Fifteen years ago, this week, we proposed the Automatic IRA as a way to boost retirement saving among the multitudes of American workers – now numbering roughly 55 million – who have no retirement plan at work. Since that day, this Retirement Security Project initiative has helped over a quarter of a million people start building a more secure future through the three operating state-facilitated Auto IRAs now in existence.
From the start, the Auto IRA has been nonpartisan. It was created as a collaboration between researchers at Brookings and the Heritage Foundation. In short order, Republicans and Democrats on both congressional tax-writing committees co-sponsored the Auto IRA, and in 2008, both the Obama and McCain Presidential campaigns endorsed it.
Auto IRAs are simple. They combine automatic enrollment with payroll deduction IRAs. Using inertia to promote saving, individuals are in total control of whether and how much to save and how to invest; but unless they choose otherwise a pre-set amount from each paycheck is regularly contributed into a pre-determined, privately managed investment.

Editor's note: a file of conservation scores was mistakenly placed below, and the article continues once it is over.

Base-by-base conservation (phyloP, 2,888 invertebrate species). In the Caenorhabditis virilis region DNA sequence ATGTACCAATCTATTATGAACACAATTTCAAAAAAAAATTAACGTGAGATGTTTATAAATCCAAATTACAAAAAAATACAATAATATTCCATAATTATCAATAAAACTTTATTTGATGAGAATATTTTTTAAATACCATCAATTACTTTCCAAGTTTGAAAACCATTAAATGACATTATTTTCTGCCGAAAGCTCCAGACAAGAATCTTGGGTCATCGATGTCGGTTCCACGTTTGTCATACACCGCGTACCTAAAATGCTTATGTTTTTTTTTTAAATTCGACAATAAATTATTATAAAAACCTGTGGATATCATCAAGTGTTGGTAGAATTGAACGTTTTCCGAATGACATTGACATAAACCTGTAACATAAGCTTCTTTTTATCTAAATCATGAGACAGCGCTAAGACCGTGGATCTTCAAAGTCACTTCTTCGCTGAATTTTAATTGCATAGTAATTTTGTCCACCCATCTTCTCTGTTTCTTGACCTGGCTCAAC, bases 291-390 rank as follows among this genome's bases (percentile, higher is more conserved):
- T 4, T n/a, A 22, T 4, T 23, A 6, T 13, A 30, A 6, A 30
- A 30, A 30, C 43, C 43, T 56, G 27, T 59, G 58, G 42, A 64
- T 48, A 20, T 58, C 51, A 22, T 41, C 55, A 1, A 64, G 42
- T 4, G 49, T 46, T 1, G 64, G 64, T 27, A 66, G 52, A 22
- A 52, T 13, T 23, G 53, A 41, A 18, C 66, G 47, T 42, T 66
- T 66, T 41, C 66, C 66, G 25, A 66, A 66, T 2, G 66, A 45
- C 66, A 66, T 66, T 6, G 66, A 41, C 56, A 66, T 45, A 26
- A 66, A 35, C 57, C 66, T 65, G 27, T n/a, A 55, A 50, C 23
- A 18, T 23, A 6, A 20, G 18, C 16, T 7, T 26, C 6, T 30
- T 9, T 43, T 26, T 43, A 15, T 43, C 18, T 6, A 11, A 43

Employers with more than ten workers and that do not offer a 401(k) or pension would have to allow employees to use their payroll system to save in an IRA but have only minimal other responsibilities or obligations. Simplicity matters because most Auto IRA employers would be smaller firms that are less likely to have a separate human resources department.
Although the Auto IRA was structured to be a uniform, nationwide program, congressional action on Auto IRAs stalled due to broader political divisiveness. Instead, states took up the cause. The resulting state-based Auto IRAs – now operating in Oregon, Illinois, and California – have resolved any questions about the Auto IRA’s feasibility or practicality. Four other states and the City of Seattle are also preparing to implement similar Auto IRA programs; more states will likely follow.
Already, about 276,000 people, participating through more than 30,000 employers, have contributed nearly $170 million in the three active state Auto IRA programs, two of which are still phasing in. And the programs are growing: even during the pandemic year of 2020, the number of active Auto IRA savers increased 142 percent, contributions nearly tripled, and the number of participating employers increased nearly 50 percent.
About two-thirds of employees offered an account make contributions despite typically having moderate or lower incomes. The median contribution is about 5 percent of income, and participants often qualify for a tax credit that can further increase their balances. While their accounts start small, they will grow over time and can be a meaningful source of income in retirement.
As more states and municipalities implement Auto IRAs, interest grows in a national Auto IRA. The need is increasingly obvious: Tens of millions of American workers still have no way to save for retirement at work using payroll deduction. A national Auto IRA, building on and incorporating the state-based Auto IRAs, can change that.